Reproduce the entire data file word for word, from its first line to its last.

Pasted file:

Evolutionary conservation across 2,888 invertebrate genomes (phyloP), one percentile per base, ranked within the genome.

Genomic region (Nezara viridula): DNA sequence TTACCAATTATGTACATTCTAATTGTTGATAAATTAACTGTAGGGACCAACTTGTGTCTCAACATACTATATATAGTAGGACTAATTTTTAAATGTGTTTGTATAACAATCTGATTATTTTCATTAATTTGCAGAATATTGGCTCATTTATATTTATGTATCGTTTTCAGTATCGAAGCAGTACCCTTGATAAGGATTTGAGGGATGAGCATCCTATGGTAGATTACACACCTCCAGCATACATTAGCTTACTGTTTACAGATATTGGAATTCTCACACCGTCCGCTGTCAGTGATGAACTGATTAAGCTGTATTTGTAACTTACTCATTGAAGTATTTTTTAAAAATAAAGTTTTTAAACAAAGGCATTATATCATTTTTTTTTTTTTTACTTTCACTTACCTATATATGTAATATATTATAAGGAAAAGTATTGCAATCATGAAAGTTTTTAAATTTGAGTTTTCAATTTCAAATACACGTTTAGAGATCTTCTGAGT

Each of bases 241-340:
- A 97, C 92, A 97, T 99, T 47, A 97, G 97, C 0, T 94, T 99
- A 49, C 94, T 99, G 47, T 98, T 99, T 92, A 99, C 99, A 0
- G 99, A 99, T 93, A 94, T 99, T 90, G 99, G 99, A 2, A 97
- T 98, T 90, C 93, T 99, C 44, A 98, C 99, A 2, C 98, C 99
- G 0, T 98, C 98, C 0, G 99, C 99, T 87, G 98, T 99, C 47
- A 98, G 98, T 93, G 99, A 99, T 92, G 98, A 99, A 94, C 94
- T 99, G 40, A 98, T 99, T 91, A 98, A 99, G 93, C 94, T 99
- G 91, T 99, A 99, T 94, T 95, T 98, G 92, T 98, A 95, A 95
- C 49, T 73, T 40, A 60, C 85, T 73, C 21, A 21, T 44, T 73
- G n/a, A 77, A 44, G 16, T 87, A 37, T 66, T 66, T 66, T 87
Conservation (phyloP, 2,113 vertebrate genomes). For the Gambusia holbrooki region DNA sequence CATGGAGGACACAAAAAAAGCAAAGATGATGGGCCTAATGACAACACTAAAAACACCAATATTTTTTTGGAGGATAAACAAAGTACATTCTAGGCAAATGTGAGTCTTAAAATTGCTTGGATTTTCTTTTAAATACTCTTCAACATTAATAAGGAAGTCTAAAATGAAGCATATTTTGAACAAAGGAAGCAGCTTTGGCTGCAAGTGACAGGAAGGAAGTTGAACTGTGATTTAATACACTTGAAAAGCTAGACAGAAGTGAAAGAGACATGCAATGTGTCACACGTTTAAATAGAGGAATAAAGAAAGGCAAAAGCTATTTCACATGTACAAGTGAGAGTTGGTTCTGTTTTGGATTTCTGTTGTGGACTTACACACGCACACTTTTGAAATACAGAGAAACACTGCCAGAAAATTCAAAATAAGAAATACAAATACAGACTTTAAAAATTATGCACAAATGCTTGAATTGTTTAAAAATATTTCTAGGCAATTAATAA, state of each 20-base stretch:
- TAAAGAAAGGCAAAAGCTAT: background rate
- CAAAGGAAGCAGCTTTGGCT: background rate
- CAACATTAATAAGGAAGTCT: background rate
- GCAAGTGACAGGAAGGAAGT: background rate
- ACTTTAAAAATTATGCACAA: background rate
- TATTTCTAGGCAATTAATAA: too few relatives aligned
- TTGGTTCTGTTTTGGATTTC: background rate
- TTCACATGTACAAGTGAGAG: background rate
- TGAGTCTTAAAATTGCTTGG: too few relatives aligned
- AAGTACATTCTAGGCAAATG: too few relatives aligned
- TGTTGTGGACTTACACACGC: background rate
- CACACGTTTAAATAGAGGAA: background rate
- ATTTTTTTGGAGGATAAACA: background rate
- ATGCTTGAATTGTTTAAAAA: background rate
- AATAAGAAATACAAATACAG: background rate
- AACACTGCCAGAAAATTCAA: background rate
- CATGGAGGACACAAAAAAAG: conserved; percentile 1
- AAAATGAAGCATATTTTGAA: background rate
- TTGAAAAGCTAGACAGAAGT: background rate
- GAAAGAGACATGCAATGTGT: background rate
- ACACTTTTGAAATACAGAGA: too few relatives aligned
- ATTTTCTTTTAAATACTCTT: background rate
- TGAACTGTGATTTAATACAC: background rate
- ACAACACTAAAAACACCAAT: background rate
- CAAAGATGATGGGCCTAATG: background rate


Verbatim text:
Evolutionary conservation across 2,888 invertebrate genomes (phyloP), one percentile per base, ranked within the genome.

Genomic region (Nezara viridula): DNA sequence TTACCAATTATGTACATTCTAATTGTTGATAAATTAACTGTAGGGACCAACTTGTGTCTCAACATACTATATATAGTAGGACTAATTTTTAAATGTGTTTGTATAACAATCTGATTATTTTCATTAATTTGCAGAATATTGGCTCATTTATATTTATGTATCGTTTTCAGTATCGAAGCAGTACCCTTGATAAGGATTTGAGGGATGAGCATCCTATGGTAGATTACACACCTCCAGCATACATTAGCTTACTGTTTACAGATATTGGAATTCTCACACCGTCCGCTGTCAGTGATGAACTGATTAAGCTGTATTTGTAACTTACTCATTGAAGTATTTTTTAAAAATAAAGTTTTTAAACAAAGGCATTATATCATTTTTTTTTTTTTTACTTTCACTTACCTATATATGTAATATATTATAAGGAAAAGTATTGCAATCATGAAAGTTTTTAAATTTGAGTTTTCAATTTCAAATACACGTTTAGAGATCTTCTGAGT

Each of bases 241-340:
- A 97, C 92, A 97, T 99, T 47, A 97, G 97, C 0, T 94, T 99
- A 49, C 94, T 99, G 47, T 98, T 99, T 92, A 99, C 99, A 0
- G 99, A 99, T 93, A 94, T 99, T 90, G 99, G 99, A 2, A 97
- T 98, T 90, C 93, T 99, C 44, A 98, C 99, A 2, C 98, C 99
- G 0, T 98, C 98, C 0, G 99, C 99, T 87, G 98, T 99, C 47
- A 98, G 98, T 93, G 99, A 99, T 92, G 98, A 99, A 94, C 94
- T 99, G 40, A 98, T 99, T 91, A 98, A 99, G 93, C 94, T 99
- G 91, T 99, A 99, T 94, T 95, T 98, G 92, T 98, A 95, A 95
- C 49, T 73, T 40, A 60, C 85, T 73, C 21, A 21, T 44, T 73
- G n/a, A 77, A 44, G 16, T 87, A 37, T 66, T 66, T 66, T 87
Conservation (phyloP, 2,113 vertebrate genomes). For the Gambusia holbrooki region DNA sequence CATGGAGGACACAAAAAAAGCAAAGATGATGGGCCTAATGACAACACTAAAAACACCAATATTTTTTTGGAGGATAAACAAAGTACATTCTAGGCAAATGTGAGTCTTAAAATTGCTTGGATTTTCTTTTAAATACTCTTCAACATTAATAAGGAAGTCTAAAATGAAGCATATTTTGAACAAAGGAAGCAGCTTTGGCTGCAAGTGACAGGAAGGAAGTTGAACTGTGATTTAATACACTTGAAAAGCTAGACAGAAGTGAAAGAGACATGCAATGTGTCACACGTTTAAATAGAGGAATAAAGAAAGGCAAAAGCTATTTCACATGTACAAGTGAGAGTTGGTTCTGTTTTGGATTTCTGTTGTGGACTTACACACGCACACTTTTGAAATACAGAGAAACACTGCCAGAAAATTCAAAATAAGAAATACAAATACAGACTTTAAAAATTATGCACAAATGCTTGAATTGTTTAAAAATATTTCTAGGCAATTAATAA, state of each 20-base stretch:
- TAAAGAAAGGCAAAAGCTAT: background rate
- CAAAGGAAGCAGCTTTGGCT: background rate
- CAACATTAATAAGGAAGTCT: background rate
- GCAAGTGACAGGAAGGAAGT: background rate
- ACTTTAAAAATTATGCACAA: background rate
- TATTTCTAGGCAATTAATAA: too few relatives aligned
- TTGGTTCTGTTTTGGATTTC: background rate
- TTCACATGTACAAGTGAGAG: background rate
- TGAGTCTTAAAATTGCTTGG: too few relatives aligned
- AAGTACATTCTAGGCAAATG: too few relatives aligned
- TGTTGTGGACTTACACACGC: background rate
- CACACGTTTAAATAGAGGAA: background rate
- ATTTTTTTGGAGGATAAACA: background rate
- ATGCTTGAATTGTTTAAAAA: background rate
- AATAAGAAATACAAATACAG: background rate
- AACACTGCCAGAAAATTCAA: background rate
- CATGGAGGACACAAAAAAAG: conserved; percentile 1
- AAAATGAAGCATATTTTGAA: background rate
- TTGAAAAGCTAGACAGAAGT: background rate
- GAAAGAGACATGCAATGTGT: background rate
- ACACTTTTGAAATACAGAGA: too few relatives aligned
- ATTTTCTTTTAAATACTCTT: background rate
- TGAACTGTGATTTAATACAC: background rate
- ACAACACTAAAAACACCAAT: background rate
- CAAAGATGATGGGCCTAATG: background rate